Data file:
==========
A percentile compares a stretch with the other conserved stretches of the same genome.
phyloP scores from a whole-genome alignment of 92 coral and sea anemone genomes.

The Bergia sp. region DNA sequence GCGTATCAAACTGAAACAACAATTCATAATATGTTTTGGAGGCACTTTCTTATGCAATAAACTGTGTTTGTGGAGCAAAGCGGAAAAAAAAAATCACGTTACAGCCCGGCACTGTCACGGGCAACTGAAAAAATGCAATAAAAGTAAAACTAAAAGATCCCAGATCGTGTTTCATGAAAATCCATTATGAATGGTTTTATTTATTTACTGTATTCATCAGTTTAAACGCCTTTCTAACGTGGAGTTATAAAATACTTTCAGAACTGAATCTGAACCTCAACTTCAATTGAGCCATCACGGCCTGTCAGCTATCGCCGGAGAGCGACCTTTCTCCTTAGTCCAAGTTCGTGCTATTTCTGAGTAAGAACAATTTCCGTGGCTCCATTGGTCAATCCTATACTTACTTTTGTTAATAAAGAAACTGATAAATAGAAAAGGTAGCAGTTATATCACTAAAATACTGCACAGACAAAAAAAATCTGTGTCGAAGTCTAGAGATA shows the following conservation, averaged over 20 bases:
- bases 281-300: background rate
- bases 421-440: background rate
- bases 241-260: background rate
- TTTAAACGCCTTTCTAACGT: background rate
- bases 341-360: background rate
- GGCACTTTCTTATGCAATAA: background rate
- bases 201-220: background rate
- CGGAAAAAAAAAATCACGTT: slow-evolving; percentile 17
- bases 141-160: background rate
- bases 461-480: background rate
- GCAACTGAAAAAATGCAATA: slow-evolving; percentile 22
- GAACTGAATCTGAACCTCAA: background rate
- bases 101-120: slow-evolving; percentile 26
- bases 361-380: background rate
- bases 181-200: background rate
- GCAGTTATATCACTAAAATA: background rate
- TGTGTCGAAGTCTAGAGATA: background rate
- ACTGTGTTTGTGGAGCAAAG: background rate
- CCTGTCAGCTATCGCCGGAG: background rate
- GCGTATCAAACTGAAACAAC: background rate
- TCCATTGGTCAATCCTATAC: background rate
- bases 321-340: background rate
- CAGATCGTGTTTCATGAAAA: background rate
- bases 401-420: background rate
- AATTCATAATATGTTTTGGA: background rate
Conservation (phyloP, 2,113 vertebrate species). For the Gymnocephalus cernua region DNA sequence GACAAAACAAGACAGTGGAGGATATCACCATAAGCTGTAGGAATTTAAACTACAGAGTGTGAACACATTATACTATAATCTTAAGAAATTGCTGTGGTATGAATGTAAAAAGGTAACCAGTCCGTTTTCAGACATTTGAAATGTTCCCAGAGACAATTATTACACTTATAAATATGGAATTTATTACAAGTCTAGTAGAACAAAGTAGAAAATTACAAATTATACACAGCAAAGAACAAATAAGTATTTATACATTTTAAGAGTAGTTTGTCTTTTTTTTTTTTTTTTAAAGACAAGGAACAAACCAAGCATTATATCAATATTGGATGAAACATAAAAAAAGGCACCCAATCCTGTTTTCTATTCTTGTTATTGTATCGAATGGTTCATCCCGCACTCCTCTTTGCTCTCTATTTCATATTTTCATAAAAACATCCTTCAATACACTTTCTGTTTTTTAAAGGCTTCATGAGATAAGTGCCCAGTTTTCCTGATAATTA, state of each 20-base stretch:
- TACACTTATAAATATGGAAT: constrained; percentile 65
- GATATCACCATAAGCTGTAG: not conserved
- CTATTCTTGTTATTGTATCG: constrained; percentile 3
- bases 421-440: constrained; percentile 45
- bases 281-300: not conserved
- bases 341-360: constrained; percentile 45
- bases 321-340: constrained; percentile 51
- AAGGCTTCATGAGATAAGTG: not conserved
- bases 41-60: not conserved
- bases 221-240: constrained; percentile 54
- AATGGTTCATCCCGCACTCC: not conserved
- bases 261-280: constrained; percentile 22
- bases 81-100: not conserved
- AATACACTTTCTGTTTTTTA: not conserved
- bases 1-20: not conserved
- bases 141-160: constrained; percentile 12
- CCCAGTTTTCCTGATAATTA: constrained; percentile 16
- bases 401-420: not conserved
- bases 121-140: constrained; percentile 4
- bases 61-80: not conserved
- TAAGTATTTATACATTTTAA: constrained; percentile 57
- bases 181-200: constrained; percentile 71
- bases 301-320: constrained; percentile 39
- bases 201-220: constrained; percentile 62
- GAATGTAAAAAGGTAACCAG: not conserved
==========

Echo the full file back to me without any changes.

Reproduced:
A percentile compares a stretch with the other conserved stretches of the same genome.
phyloP scores from a whole-genome alignment of 92 coral and sea anemone genomes.

The Bergia sp. region DNA sequence GCGTATCAAACTGAAACAACAATTCATAATATGTTTTGGAGGCACTTTCTTATGCAATAAACTGTGTTTGTGGAGCAAAGCGGAAAAAAAAAATCACGTTACAGCCCGGCACTGTCACGGGCAACTGAAAAAATGCAATAAAAGTAAAACTAAAAGATCCCAGATCGTGTTTCATGAAAATCCATTATGAATGGTTTTATTTATTTACTGTATTCATCAGTTTAAACGCCTTTCTAACGTGGAGTTATAAAATACTTTCAGAACTGAATCTGAACCTCAACTTCAATTGAGCCATCACGGCCTGTCAGCTATCGCCGGAGAGCGACCTTTCTCCTTAGTCCAAGTTCGTGCTATTTCTGAGTAAGAACAATTTCCGTGGCTCCATTGGTCAATCCTATACTTACTTTTGTTAATAAAGAAACTGATAAATAGAAAAGGTAGCAGTTATATCACTAAAATACTGCACAGACAAAAAAAATCTGTGTCGAAGTCTAGAGATA shows the following conservation, averaged over 20 bases:
- bases 281-300: background rate
- bases 421-440: background rate
- bases 241-260: background rate
- TTTAAACGCCTTTCTAACGT: background rate
- bases 341-360: background rate
- GGCACTTTCTTATGCAATAA: background rate
- bases 201-220: background rate
- CGGAAAAAAAAAATCACGTT: slow-evolving; percentile 17
- bases 141-160: background rate
- bases 461-480: background rate
- GCAACTGAAAAAATGCAATA: slow-evolving; percentile 22
- GAACTGAATCTGAACCTCAA: background rate
- bases 101-120: slow-evolving; percentile 26
- bases 361-380: background rate
- bases 181-200: background rate
- GCAGTTATATCACTAAAATA: background rate
- TGTGTCGAAGTCTAGAGATA: background rate
- ACTGTGTTTGTGGAGCAAAG: background rate
- CCTGTCAGCTATCGCCGGAG: background rate
- GCGTATCAAACTGAAACAAC: background rate
- TCCATTGGTCAATCCTATAC: background rate
- bases 321-340: background rate
- CAGATCGTGTTTCATGAAAA: background rate
- bases 401-420: background rate
- AATTCATAATATGTTTTGGA: background rate
Conservation (phyloP, 2,113 vertebrate species). For the Gymnocephalus cernua region DNA sequence GACAAAACAAGACAGTGGAGGATATCACCATAAGCTGTAGGAATTTAAACTACAGAGTGTGAACACATTATACTATAATCTTAAGAAATTGCTGTGGTATGAATGTAAAAAGGTAACCAGTCCGTTTTCAGACATTTGAAATGTTCCCAGAGACAATTATTACACTTATAAATATGGAATTTATTACAAGTCTAGTAGAACAAAGTAGAAAATTACAAATTATACACAGCAAAGAACAAATAAGTATTTATACATTTTAAGAGTAGTTTGTCTTTTTTTTTTTTTTTTAAAGACAAGGAACAAACCAAGCATTATATCAATATTGGATGAAACATAAAAAAAGGCACCCAATCCTGTTTTCTATTCTTGTTATTGTATCGAATGGTTCATCCCGCACTCCTCTTTGCTCTCTATTTCATATTTTCATAAAAACATCCTTCAATACACTTTCTGTTTTTTAAAGGCTTCATGAGATAAGTGCCCAGTTTTCCTGATAATTA, state of each 20-base stretch:
- TACACTTATAAATATGGAAT: constrained; percentile 65
- GATATCACCATAAGCTGTAG: not conserved
- CTATTCTTGTTATTGTATCG: constrained; percentile 3
- bases 421-440: constrained; percentile 45
- bases 281-300: not conserved
- bases 341-360: constrained; percentile 45
- bases 321-340: constrained; percentile 51
- AAGGCTTCATGAGATAAGTG: not conserved
- bases 41-60: not conserved
- bases 221-240: constrained; percentile 54
- AATGGTTCATCCCGCACTCC: not conserved
- bases 261-280: constrained; percentile 22
- bases 81-100: not conserved
- AATACACTTTCTGTTTTTTA: not conserved
- bases 1-20: not conserved
- bases 141-160: constrained; percentile 12
- CCCAGTTTTCCTGATAATTA: constrained; percentile 16
- bases 401-420: not conserved
- bases 121-140: constrained; percentile 4
- bases 61-80: not conserved
- TAAGTATTTATACATTTTAA: constrained; percentile 57
- bases 181-200: constrained; percentile 71
- bases 301-320: constrained; percentile 39
- bases 201-220: constrained; percentile 62
- GAATGTAAAAAGGTAACCAG: not conserved